Optimization & Benchmarking Tricks
Performance of software running on RISC CPU heavily depends on quality of codes generated by compiler. There are several pretty interesting methods of speeding up software.
Effect of those optimization techniques have been tested using BYTEmark benchmark suite.
BYTEmark is single-threaded cross-platform test suite developed by BYTE Magazine. BYTEmark measures CPU core performance relative to Pentium 90, whose integer and floating-point index = 1, and estimate CPU performance running scientific and other calculation-intensive tasks (they do not reflect overall system performance, which is heavily depend on main board architecture, video card and disk subsystem). Full description of BYTEmarks can be found at BYTE web site. Here is brief description from BYTEmark FAQ.
How test were done.
BYTEmark sources have been compiled using Apple MrC 4.1 under MPW (MrC stands as Macintosh RISC C, not Mister C) and Metrowerks CodeWarrior Pro 5.3 using different compiler settings. BYTEmark compiled with MrC later undergone dynamic optimization (+ block rearrangement) using Apple MrPlus. Tests run on iMac (333 MHz PowerPC G3/512 KB L2 Cache, MacOS 8.6) and Power Mac 7200 (75 MHz PowerPC 601, no L2 Cache, MacOS 8.6). Both Macs run in real-life mode (i.e. VM on, standard extensions loaded). Loading MacOS with extensions off resulted only few % improvement.
Test 1 - Instruction Scheduling Benchmark (iMac 333, MacOS 8.6, CodeWarrior 5.3, global & local optimization off).
It seems Instruction Scheduling alone really will not give us very much (less than 4%). PowerPC out of order execution mechanism is indeed very good.
Test 2 - Optimized and Non-optimized Code Performance Comparison (iMac 333, MacOS 8.6).
Please take a look at Bitfield test. BYTEmark compiled with MrC have enormous performance number shown in Bitfield test - above 900. This is not a bug, some earlier versions of CodeWarrior were able to generate approximately the same score. I do not know the reason of so vary results. If you look at another tests, you will see that performance of CodeWarrior and MrC compares. Due to high Bitfield result MrC topped BYTEmark Integer Index by significant degree. That's another lesson - unusually high score in one test can draw biassed judgment.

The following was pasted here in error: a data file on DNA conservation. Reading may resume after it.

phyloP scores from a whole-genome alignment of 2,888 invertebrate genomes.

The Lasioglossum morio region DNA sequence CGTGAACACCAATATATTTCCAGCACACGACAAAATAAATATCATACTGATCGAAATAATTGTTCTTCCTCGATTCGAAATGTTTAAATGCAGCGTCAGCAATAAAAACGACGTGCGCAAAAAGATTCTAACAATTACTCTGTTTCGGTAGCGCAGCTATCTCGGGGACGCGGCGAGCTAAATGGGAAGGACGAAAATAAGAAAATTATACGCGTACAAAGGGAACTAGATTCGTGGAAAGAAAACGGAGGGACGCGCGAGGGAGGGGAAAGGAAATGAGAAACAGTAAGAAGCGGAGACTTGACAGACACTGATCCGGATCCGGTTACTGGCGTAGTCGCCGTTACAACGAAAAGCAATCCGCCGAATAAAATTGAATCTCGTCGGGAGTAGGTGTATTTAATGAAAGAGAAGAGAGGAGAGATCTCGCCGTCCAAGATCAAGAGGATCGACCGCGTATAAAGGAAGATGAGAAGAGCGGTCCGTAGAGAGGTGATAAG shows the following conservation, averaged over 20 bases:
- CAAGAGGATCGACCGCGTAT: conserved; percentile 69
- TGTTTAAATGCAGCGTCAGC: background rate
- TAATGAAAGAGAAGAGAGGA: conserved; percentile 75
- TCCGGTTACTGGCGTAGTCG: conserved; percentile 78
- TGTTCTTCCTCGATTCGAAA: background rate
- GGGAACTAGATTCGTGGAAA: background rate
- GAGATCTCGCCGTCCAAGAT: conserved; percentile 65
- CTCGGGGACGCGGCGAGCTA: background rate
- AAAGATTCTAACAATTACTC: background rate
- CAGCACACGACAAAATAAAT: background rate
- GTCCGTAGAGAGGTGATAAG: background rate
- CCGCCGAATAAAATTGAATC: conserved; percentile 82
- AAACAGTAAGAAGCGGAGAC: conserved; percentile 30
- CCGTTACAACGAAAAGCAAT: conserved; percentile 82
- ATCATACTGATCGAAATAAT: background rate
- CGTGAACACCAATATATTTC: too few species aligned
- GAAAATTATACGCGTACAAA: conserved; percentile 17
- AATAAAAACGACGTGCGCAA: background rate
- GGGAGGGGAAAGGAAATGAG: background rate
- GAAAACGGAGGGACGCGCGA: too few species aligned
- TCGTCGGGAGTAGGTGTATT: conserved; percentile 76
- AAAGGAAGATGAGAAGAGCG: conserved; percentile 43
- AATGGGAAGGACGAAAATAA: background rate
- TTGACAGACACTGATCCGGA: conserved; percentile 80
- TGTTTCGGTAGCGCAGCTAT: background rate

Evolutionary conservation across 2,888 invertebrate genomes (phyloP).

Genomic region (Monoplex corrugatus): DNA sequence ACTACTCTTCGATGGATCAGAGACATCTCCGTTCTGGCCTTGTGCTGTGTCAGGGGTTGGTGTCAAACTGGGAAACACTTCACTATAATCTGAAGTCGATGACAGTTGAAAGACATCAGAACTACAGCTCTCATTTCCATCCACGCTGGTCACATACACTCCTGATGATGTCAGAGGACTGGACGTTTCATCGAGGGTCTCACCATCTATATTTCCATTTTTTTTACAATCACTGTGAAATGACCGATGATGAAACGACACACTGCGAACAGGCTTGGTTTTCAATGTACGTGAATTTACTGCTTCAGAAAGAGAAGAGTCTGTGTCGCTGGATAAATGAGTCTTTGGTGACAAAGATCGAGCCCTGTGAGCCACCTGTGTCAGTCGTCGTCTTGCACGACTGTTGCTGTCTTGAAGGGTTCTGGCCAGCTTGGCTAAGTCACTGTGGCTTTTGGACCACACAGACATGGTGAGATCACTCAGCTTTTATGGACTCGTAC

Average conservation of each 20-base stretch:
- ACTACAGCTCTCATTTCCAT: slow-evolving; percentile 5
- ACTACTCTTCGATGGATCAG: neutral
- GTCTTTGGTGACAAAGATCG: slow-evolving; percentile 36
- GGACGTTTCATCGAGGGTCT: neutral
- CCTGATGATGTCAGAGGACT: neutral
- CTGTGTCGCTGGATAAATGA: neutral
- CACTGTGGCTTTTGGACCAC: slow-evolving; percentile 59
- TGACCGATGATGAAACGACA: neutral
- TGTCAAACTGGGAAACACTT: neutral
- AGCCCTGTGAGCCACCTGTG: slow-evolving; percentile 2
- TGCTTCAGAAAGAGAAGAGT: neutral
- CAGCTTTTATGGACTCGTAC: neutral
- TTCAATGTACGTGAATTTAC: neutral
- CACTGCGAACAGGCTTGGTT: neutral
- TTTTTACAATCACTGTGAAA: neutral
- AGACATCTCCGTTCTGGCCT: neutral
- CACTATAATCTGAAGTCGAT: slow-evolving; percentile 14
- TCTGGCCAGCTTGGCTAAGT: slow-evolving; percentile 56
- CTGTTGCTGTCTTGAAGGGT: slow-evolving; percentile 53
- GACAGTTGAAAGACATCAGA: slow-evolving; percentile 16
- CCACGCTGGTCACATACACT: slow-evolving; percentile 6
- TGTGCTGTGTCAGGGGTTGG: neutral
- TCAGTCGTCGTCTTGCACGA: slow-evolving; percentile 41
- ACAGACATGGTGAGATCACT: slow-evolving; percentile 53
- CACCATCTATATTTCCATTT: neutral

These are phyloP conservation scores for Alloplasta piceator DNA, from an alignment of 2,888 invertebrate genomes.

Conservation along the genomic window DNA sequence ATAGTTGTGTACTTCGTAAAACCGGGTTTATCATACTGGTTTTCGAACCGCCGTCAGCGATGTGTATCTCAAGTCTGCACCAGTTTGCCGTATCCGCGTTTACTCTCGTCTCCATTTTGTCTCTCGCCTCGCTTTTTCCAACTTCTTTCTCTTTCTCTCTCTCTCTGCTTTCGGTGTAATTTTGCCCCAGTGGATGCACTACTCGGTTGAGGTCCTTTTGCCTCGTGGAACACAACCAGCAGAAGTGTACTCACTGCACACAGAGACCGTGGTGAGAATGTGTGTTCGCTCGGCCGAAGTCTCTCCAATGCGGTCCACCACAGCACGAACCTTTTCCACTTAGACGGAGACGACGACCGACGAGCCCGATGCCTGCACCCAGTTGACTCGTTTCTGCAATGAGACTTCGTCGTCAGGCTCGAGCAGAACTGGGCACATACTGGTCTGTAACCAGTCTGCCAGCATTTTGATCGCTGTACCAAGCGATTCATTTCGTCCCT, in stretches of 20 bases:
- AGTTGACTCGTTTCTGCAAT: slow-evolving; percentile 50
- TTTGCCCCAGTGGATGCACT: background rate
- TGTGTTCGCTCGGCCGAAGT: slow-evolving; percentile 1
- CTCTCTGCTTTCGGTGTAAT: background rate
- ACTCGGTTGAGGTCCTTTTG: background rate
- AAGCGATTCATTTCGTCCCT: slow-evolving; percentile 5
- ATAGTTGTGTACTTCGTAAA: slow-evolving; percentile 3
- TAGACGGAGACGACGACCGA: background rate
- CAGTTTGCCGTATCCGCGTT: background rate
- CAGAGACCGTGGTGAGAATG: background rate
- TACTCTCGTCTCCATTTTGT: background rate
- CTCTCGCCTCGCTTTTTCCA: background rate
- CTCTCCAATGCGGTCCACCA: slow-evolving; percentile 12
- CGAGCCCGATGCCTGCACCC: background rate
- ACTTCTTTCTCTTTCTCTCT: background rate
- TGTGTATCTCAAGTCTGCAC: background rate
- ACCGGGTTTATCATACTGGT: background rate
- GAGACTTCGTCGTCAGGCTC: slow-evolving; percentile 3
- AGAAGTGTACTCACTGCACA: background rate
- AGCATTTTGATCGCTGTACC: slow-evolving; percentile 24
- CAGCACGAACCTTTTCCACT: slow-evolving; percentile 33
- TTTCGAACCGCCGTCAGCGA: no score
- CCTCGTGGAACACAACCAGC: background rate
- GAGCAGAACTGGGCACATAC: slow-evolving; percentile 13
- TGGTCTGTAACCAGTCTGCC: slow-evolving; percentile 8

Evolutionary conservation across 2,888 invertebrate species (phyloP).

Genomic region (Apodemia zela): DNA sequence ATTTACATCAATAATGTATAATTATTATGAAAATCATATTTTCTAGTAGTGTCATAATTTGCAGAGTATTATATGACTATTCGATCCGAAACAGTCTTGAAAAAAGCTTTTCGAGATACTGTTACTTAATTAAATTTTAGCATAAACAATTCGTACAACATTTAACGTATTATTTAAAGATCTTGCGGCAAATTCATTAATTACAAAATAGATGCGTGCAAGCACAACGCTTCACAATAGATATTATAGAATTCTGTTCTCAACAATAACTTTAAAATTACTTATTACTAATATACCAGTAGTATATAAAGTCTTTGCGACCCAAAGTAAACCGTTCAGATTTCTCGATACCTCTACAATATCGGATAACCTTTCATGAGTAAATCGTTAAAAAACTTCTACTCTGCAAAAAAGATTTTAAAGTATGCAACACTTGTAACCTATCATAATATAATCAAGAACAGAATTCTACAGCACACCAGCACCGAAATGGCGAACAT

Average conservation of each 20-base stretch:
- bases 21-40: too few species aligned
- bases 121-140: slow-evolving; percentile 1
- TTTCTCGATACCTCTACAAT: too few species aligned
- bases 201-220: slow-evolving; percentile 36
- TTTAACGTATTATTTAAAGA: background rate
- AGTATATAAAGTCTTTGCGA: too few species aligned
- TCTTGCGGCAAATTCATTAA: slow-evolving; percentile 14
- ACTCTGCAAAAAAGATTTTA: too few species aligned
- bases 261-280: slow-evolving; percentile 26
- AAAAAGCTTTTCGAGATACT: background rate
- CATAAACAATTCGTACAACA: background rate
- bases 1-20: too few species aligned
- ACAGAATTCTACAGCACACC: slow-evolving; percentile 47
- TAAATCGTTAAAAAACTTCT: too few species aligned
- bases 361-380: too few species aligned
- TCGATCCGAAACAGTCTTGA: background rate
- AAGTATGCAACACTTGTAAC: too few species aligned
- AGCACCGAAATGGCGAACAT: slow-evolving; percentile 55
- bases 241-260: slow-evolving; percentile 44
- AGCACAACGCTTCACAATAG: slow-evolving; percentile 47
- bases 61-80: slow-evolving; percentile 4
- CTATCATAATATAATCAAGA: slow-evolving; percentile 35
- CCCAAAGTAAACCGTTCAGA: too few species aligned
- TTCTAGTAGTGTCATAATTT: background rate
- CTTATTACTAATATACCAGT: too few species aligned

Dynamic optimization based on profiling
Apple Code Coverage & Performance Tool called MrPlus allows to generate enhanced version of executable with special codes which instrument branches, record and output statistics collected during run time. This data later used by MrPlus for updating branch prediction hints and block rearrangement (block rearrangement changes order of executable code, moves unused blocks to the end of code section and thus, improves the efficiency of the instruction cache).
Test 3 - Branch Hint Report.
Profiling shows huge improvement of branch hint efficiency after dynamic optimization.
How this reflect real-world performance? In BYTEmark case - few %. At a glance, looks sadly, isn't it? What is wrong? We must take into account nature of BYTEmark executables.
Unfortunately, I do not have any benchmark test with source codes which could be compiled into 2 MB or so executable to overflow L2 cache. If you can suggest such test I will be welcome. I tried perform bench test with cross-platform, open-source Crystal Space 3D Engine, which supports software-only 3D rendering (along with SGI OpenGL, 3dfx Glide, MS Direct 3D). Software-only 3D rendering would be ideal to test efficiency of optimization. Current version of Crystal Space is beta 015 (really 015, not 1.5) and is extremely unstable, it even does not run on some machines. Unfortunately, only one shared library (3D Software Renderer) could pass profiling and optimization. Attempt to profile bench test application itself and 2D graphic library finished with either freeze either crash. Probably we have to wait for more stable release of Crystal Space.
I used old dusty Power Mac 7200/75 (without L2 cache at all) to verify assumption that BYTEmark suites have been loaded in L1 cache.
Test 4 - BYTEmark scores on Power Mac 7200/75 without L2 cache.
Each cache miss could result up to 100 CPU idle cycles. After dynamic optimization BYTEmark integer index grew 8%, floating-point index somehow dropped 1% (1% is in range of standard variation). Only Bitfield test really show significant improvement (38%, not shown in the graph because score exceed 100, yet other scores are below 2.5). This test confirms assumption of L1 cache impact. By the way, 8% is not so few if we take into account that we optimized already highly optimized codes.
The final words: